One of the most important points on the agenda of Turkey's politics today is the shape of the new Cabinet to be formed. The administration's priorities will no doubt formulate its composition. The Nov. 1 elections brought a serious normalization to politics and the debates over the new Cabinet continue within the bounds of normalcy.
However, Turkish politics has not yet extricated itself from the siege of the abnormal. Attacks by the PKK terrorist organization and the struggle of the state against it continue to be one of the mainstays of the political agenda.
In the aftermath of the June 7 elections, the PKK assumed there to be an administrative vacuum and thus restarted its terror attacks. During this process, President Recep Tayyip Erdoğan said the "reconciliation process has been shelved" and that the struggle against the PKK would continue until it disarmed.
With three weeks left until the Nov. 1 elections, the PKK declared a cease-fire with the intent to support the Peoples' Democratic Party (HDP), but this situation was not able to keep the HDP from losing votes.
The PKK carrying its armed conflict to cities in the aftermath of June 7 and its forcing the Kurdish population in the east and southeast to rise against the state caused a decrease in the HDP's votes. The HDP lost more than 1 million votes and was barely able to pass the 10 percent national election threshold. The PKK's city battle strategy, which has caused life in the eastern and southeastern regions to come to a near standstill by also cutting off the cities' contact with their environment by digging trenches around them, has created a big reaction in society against the HDP.
The state has continued its operations against the PKK after Nov. 1 as it had been before the elections. Both President Erdoğan and Prime Minister Ahmet Davutoğlu have asserted that the operations will continue until the PKK disarms.
It is necessary to emphasize that the administration has developed a two-tier strategy against the PKK. The first is to neutralize the PKK's settlement in cities and the second is to get all the organization's militants to leave the country.
It appears that the matter of struggle against the PKK will continue to be the primary issue on the political agenda. At this point, what the HDP's attitude will be is of the utmost importance. In the time between the June 7 and Nov. 1 elections, the HDP did not act like a legitimate party participating in politics, but rather as a marginal underground organization that voices the priorities of the PKK and acts in accordance with the PKK's strategic preferences.
In this context, it is possible to criticize the HDP on two points. The first is that the HDP has not been able to separate itself from the PKK and has never been able to get rid of the PKK tutelage over itself. What is more, it has not even tried to do so. Secondly, the HDP did not play the role that was expected of it and did not put forward a political discourse and action that could stop the PKK's violence.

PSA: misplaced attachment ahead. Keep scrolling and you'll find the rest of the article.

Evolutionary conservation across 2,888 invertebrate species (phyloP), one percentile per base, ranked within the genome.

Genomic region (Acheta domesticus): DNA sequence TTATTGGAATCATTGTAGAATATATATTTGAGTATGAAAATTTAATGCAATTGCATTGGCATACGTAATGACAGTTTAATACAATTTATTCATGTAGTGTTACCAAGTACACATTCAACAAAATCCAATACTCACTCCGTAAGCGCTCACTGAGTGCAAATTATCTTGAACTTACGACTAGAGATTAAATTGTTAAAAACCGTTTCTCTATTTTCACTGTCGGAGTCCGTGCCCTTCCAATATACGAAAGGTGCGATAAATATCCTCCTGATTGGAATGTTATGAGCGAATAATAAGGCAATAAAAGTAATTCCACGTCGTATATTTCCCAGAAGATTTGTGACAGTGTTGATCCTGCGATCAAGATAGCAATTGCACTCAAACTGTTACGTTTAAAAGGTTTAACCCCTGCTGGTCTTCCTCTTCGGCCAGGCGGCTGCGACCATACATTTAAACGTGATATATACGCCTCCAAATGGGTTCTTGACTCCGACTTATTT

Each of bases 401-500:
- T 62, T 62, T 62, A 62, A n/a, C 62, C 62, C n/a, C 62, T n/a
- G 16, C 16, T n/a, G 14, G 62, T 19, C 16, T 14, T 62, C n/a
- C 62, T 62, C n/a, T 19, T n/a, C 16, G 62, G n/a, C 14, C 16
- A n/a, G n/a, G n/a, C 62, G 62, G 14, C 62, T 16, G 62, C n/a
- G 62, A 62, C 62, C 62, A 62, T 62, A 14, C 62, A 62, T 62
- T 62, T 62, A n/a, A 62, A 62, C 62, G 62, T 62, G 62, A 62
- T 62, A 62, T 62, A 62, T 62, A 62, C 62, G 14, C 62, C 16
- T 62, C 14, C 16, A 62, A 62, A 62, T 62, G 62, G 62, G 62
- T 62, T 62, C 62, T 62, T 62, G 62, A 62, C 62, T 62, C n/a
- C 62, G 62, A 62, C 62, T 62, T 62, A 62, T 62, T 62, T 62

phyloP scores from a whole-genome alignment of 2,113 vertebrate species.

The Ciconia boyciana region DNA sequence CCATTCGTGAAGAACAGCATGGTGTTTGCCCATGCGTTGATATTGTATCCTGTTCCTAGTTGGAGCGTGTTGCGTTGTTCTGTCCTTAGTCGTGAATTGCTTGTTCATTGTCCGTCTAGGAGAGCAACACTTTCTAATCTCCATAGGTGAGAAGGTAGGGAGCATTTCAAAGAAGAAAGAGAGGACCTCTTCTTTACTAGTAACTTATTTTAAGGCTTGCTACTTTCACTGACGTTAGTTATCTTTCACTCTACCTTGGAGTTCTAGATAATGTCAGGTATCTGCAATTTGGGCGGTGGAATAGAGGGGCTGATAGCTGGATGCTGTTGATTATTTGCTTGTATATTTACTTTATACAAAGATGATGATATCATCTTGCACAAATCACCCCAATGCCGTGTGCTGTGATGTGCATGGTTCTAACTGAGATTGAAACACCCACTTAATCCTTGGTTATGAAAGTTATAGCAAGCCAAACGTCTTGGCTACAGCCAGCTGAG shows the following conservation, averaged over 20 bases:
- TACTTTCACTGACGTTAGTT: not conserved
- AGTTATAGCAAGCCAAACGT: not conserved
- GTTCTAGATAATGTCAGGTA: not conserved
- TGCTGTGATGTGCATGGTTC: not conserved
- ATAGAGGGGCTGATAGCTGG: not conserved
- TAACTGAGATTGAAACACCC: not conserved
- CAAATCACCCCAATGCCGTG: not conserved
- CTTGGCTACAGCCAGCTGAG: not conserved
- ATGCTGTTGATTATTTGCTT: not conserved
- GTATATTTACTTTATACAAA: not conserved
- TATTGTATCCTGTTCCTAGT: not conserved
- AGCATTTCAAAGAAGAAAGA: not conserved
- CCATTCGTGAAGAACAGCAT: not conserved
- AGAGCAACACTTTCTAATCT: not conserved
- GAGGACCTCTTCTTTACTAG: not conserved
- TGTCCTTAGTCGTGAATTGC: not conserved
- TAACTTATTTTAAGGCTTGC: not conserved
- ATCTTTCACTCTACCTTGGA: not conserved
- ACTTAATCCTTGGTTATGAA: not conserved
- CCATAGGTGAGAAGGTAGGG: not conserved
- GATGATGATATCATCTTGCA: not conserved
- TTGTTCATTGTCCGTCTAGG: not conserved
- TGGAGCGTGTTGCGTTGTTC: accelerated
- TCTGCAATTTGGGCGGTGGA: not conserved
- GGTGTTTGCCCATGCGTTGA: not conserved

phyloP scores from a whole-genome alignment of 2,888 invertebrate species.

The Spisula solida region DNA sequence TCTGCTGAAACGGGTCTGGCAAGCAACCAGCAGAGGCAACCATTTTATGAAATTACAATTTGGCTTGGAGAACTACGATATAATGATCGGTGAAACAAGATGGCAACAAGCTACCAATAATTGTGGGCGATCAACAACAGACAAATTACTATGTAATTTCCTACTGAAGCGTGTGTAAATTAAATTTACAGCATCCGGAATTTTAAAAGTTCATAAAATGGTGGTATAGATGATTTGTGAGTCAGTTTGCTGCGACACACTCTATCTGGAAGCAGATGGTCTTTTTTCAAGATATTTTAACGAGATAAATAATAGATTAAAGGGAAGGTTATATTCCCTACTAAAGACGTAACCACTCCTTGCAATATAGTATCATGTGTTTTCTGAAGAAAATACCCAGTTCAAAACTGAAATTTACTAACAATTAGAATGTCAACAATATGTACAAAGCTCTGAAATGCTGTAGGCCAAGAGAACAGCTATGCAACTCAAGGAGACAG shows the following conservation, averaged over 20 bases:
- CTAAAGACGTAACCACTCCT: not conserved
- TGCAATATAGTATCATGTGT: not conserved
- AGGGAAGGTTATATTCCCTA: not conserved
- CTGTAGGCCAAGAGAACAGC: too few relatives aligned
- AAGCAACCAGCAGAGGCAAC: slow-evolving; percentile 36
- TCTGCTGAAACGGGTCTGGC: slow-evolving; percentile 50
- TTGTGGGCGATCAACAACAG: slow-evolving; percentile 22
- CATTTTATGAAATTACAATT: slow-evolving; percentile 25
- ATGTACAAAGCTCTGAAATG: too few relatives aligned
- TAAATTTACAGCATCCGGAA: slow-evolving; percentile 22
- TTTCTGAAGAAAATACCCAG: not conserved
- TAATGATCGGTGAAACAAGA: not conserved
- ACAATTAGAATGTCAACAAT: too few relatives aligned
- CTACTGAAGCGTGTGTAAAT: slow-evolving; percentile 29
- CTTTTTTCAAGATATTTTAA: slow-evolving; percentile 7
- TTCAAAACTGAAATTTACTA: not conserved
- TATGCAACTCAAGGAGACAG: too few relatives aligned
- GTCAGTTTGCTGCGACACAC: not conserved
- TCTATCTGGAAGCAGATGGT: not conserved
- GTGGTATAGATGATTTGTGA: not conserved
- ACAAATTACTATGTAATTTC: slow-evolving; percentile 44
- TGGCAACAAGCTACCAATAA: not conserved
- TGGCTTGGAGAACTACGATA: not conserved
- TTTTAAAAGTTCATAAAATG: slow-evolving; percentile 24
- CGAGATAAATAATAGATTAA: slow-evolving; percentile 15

While the HDP paid the price for this attitude on Nov. 1, it continues to insist on this wrong attitude. The HDP is in a bitter attempt to obstruct the operations aimed at overthrowing the PKK's city settlements and destroying their weapons storage facilities. The only reason for this is not just the "organizational connection" between the PKK and HDP or the HDP's feeling that it is bound to the PKK. Another important reason for why the HDP is acting in tandem with the armed Kurdish nationalists is due to the HDP coming under the influence of pan-Kurdist political ideology. The HDP has chosen this over the agenda of becoming part of Turkey. However, prior to the Aug. 10, 2014 presidential election and the June 7 parliamentary elections, the HDP had announced that it was a party of Turkey and that it would conduct politics by overcoming radical Kurdish nationalism. But in the period between June 7 and Nov. 1 it left this discourse aside and chose to move with pan-Kurdist reflexes. The HDP's choice of centering its policies on Syria and not Turkey, and irrationally evaluating Turkey through the Rojava revolution myth shrunk its area of politics.
Can the HDP save itself from this pan-Kurdist deviation? Unfortunately, the HDP's performance after Nov. 1 makes it hard for us to be hopeful. In his announcement about the large-scale operation the state is conducting against the PKK in Silvan, HDP Co-Chair Selahattin Demirtaş once again opted to act as the mouthpiece of the PKK. Demirtaş qualified the PKK's actions as "a tremendous societal resistance in the battle against the state with all of its power and capacities," and made calls that "this societal resistance should be supported by all."Despite all of this, Turkish politics began to return to its regular boundaries after the Nov. 1 elections. It is now concerning itself with projects and programs for the future, and not just with problems and risks. It is additionally important that these are being spoken during a period when Turkey is hosting the G20 summit.